Physics C: Electricity and Magnetism

Conductors, Capacitors, Dielectrics

# Capacistors

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Capacistors

Capacitors

Basics

- A
**capacitor**is a two-terminal device used in electronic circuits to store electric charge. - It is made from two conductors separated by an insulator, or
**dielectric**. - When a voltage difference is applied across the conductors, an electric field is created, causing positive charge to accumulate on one plate and negative charge on the other.

Charge and Discharge

- The amount of electric charge it holds for a given voltage is measured in
**farads**(F), the SI unit of capacitance. - Increasing the applied voltage or the surface area of the plates, or decreasing the separation distance between them, increases the capacitance.
- Capacitors can be used for energy storage, as they can rapidly
**charge and discharge**.

Energy Storage

- The energy (E) stored in a capacitor is calculated with the equation
**E = 0.5**, where V is the voltage across the capacitor and C is the capacitance.*C*V^2 - This stored energy can be released in a short time, making capacitors useful in power surges.

Dielectrics

- A
**dielectric**is a type of insulating material between capacitor plates. It reduces the electric field and increases the capacitance. - The ability of a dielectric to increase the capacitance of a capacitor is defined as the
**dielectric constant**(K). The capacitance (C) of a capacitor with a dielectric can be calculated with**C = K*C'**, where C' is the capacitance without the dielectric.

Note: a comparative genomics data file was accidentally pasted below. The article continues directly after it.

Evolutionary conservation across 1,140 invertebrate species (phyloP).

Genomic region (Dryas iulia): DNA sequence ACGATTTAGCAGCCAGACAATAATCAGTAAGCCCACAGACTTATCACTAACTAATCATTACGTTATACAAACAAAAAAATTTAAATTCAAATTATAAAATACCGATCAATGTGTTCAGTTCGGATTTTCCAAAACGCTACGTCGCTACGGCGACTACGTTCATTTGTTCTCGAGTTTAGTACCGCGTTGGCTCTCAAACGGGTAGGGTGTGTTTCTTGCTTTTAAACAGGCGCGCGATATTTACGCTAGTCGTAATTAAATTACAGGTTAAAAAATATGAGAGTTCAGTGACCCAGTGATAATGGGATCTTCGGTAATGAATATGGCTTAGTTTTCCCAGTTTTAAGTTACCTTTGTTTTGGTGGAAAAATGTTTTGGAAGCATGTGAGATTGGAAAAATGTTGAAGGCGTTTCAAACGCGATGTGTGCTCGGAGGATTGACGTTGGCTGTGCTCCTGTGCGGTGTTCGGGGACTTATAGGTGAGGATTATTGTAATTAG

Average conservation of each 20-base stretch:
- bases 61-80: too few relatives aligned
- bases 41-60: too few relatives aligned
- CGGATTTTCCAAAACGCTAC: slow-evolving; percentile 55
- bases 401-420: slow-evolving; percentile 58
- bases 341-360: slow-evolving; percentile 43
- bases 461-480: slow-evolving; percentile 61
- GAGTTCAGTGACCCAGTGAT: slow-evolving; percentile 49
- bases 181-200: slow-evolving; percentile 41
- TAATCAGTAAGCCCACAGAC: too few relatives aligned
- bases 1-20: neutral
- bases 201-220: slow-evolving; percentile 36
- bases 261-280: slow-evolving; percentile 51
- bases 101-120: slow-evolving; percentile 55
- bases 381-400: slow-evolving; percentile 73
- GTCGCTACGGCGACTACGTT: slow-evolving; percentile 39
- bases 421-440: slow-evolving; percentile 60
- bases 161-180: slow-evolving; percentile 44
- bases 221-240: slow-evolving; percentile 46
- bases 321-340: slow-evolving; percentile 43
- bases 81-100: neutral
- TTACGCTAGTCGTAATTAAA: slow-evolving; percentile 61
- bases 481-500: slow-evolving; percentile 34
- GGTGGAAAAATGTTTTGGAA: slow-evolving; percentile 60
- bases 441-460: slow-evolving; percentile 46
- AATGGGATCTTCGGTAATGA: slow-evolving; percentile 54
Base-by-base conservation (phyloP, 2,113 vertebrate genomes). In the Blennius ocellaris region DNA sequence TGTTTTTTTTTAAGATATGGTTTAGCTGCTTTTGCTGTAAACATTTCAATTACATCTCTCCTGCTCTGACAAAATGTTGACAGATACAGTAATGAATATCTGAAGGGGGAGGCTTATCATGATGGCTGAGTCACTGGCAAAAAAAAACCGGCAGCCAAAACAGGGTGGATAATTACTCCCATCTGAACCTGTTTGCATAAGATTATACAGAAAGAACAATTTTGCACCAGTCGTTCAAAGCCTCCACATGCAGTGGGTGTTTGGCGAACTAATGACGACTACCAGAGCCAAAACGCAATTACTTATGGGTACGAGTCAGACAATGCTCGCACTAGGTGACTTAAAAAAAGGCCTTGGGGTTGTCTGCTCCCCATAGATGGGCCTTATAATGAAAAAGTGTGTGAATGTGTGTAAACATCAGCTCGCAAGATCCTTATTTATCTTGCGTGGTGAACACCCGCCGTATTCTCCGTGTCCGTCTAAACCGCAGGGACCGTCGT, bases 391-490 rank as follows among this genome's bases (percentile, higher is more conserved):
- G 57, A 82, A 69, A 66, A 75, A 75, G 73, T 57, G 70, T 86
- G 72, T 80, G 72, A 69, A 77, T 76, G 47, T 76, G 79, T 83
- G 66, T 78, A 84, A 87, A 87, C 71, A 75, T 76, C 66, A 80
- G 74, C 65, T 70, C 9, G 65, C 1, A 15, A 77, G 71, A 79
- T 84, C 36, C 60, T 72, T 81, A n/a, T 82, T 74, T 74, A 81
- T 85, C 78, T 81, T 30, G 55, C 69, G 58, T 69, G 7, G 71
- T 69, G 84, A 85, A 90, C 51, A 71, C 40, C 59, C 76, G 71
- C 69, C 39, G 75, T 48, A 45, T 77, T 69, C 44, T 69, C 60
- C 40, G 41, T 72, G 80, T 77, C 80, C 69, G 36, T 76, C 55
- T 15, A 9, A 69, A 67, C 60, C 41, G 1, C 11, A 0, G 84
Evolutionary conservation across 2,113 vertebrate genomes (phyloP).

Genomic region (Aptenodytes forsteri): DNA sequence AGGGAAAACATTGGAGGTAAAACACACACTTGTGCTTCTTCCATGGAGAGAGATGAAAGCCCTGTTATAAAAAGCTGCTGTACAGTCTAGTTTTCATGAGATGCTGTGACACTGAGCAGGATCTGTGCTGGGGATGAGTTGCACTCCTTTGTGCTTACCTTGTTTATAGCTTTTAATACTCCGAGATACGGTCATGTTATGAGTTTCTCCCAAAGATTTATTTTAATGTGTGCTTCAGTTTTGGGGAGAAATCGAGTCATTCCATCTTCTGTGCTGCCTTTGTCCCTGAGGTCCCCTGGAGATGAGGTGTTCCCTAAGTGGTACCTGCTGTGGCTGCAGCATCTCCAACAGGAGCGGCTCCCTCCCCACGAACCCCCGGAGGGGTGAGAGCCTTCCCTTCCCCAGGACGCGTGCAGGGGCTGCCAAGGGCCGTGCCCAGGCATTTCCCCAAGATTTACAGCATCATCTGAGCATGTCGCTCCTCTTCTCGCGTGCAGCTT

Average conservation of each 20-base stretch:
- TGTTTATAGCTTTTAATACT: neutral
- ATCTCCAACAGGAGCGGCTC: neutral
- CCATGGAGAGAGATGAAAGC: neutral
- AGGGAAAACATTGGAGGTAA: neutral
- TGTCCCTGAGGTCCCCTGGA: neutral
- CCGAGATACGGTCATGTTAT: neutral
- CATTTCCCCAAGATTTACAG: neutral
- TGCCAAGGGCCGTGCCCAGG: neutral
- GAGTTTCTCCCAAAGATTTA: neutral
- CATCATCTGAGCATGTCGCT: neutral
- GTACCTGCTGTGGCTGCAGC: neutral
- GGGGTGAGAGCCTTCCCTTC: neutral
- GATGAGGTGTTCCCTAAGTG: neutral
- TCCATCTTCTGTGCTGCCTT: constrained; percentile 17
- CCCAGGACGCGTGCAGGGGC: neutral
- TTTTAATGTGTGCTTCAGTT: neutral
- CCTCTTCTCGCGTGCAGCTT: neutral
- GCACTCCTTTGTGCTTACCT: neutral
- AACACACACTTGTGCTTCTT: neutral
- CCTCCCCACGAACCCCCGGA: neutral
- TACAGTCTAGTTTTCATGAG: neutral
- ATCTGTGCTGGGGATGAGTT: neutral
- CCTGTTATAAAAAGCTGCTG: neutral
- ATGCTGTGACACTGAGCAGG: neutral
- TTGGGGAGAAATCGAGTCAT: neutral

Capacitors in Series and Parallel

**Capacitors in series**have a total capacitance (C_total) that is less than any of the individual capacitances:**1/C_total = 1/C1 + 1/C2 + ... + 1/Cn**.**Capacitors in parallel**have a total capacitance equal to the sum of their individual capacitances:**C_total = C1 + C2 + ... + Cn**.- These rules make it possible to solve complex circuits involving multiple capacitors.

Capacitive Reactance

- In an AC circuit, the opposition that a capacitor offers to current flow is called
**capacitive reactance**. - Capacitive reactance depends on the frequency of the applied AC and is calculated with
**Xc = 1/(2**, where Pi is a constant approximately equal to 3.14159, f is the frequency, and C is the capacitance.*Pi*fC)

Always remember that capacitors play vital roles in electronic circuits and understanding their principles is crucial to mastering advanced topics in electricity and magnetism. Practice applying these concepts to actual circuit problems can help solidify the knowledge and concepts learnt.